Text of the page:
Attacks tend to target the control of assets via transactions.  The security of these systems are based upon Private keys, which are an identity verification system. If an attacker compromises a victim’s private key, they can control the funds of the account without recourse.  Many attacks focus on gaining access to accounts or tampering with transactions to siphon off assets, from the victim to the attacker’s accounts.

Cryptocurrencies are also widely used in criminal activities.  Ransomware extortions are largely paid in Bitcoin, as per the attackers demands. Due to the nature of these transactions, once money is transferred, it cannot be revoked.  The tracking of money to people is near impossible due to the anonymity of these systems.

Cryptocurrency-ethereum-150x150Cryptocurrencies and blockchains are being used for more than just money. Technologists and entrepreneurs are creating innovative foundational structures for use in digital services.  The decentralized nature can make the capability extremely robust. The open transparency of the transactions builds trust in the system, and coupled with a monetary element, such services can play a powerful role in business, communication, and non-transmutable record-keeping.  Powerful tools, but they also represent new opportunities for theft, fraud, and misuse.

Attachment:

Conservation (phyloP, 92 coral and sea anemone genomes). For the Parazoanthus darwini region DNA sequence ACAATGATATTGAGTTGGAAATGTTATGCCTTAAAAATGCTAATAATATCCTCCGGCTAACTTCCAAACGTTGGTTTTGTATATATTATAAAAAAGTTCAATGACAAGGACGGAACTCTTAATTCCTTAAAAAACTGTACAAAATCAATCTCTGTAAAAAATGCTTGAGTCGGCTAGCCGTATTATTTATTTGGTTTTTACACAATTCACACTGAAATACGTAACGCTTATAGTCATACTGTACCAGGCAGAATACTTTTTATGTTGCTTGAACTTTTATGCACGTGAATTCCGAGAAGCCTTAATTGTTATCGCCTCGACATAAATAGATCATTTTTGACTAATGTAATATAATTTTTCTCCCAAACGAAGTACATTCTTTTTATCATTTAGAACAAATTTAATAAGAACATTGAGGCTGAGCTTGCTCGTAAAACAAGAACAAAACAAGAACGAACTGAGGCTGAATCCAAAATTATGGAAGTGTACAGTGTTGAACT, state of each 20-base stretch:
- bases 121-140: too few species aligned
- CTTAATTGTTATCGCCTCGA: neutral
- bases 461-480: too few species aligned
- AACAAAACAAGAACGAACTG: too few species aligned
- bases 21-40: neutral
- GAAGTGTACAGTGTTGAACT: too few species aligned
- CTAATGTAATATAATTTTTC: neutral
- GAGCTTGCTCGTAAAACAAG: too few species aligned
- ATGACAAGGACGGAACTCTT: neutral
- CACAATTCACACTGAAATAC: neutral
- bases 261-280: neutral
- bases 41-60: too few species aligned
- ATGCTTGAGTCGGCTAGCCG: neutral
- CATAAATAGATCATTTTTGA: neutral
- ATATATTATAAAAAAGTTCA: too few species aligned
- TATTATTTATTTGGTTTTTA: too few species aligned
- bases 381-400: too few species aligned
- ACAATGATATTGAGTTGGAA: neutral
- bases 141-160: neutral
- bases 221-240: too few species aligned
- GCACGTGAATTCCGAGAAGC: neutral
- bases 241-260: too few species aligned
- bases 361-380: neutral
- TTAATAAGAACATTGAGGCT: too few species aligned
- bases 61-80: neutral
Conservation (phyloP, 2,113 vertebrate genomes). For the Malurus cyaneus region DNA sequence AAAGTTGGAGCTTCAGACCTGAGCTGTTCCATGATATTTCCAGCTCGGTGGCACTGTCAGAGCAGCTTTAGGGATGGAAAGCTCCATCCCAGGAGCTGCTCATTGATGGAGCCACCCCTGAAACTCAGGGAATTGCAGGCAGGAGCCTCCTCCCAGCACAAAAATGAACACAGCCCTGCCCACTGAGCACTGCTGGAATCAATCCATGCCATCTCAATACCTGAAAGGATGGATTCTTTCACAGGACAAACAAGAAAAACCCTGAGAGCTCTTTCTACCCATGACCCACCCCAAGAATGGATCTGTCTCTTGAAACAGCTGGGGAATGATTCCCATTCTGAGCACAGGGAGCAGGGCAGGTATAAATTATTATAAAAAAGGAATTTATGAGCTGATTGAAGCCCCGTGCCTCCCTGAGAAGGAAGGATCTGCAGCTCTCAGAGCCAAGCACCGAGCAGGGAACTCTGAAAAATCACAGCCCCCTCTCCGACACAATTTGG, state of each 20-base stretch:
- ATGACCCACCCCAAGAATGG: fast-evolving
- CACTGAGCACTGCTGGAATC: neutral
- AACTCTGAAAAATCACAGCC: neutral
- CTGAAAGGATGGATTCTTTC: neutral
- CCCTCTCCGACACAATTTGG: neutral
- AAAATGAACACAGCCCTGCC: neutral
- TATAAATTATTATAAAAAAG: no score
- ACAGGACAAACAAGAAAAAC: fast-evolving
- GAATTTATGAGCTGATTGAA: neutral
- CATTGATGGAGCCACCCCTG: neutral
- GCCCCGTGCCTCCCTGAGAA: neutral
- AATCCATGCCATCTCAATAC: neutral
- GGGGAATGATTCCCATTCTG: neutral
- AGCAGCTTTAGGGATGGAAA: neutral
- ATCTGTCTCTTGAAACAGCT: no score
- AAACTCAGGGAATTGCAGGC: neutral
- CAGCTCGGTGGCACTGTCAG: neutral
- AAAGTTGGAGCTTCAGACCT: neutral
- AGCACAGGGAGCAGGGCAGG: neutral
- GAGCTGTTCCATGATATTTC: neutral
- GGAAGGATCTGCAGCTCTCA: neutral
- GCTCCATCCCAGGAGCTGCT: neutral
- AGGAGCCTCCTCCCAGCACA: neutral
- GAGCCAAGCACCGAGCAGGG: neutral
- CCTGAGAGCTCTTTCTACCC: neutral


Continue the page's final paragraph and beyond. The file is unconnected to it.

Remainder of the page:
Ethereum is a currency and public blockchain which features “smart contract” technology.  This runs programs across the widely distributed user base which maintains no central control.  Basically, code is created and then run by the masses, with no administrative oversight.  The trust is in the code.  All operations and transactions are transparent.  As long as actions do not violate the code it is allowed and therefore correct.  But there have been problems.  People are the ones who come up with the rules which the code is created to enforce.

Recently The DAO, an Ethereum Decentralized Autonomous Organization (DAO) project setup to be an investment fund where contributors would vote on what companies to fund, got into trouble.  Money was transferred from many accounts into an “attacker’s” account.  But this was done based upon the functions allowed by the code.  Many screamed theft, but others simply stated the rules were followed therefore it must stand.  It remains a mess, but one thing is clear, $50 million dollars was siphoned from users, against their desires.


In Part 2 of 2: Cryptocurrencies are a Target for Cybercriminals – Social Platforms are Next

We discuss the risks when cryptocurrencies merge with social media platforms and how attackers will gain new advantages.

 

Interested in more?  Follow me on Twitter (@Matt_Rosenquist) and LinkedIn to hear insights and what is going on in cybersecurity.

 

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Matthew Rosenquist

About Matthew Rosenquist

Matthew Rosenquist is a Cybersecurity Strategist for Intel Corp and benefits from 20+ years in the field of security. He specializes in strategy, measuring value, and developing cost effective capabilities and organizations which deliver optimal levels of security. Matthew helped with the formation of the Intel Security Group, an industry leading organization bringing together security across hardware, firmware, software and services. An outspoken advocate of cybersecurity, he strives to advance the industry and his guidance can be heard at conferences, and found in whitepapers, articles, and blogs.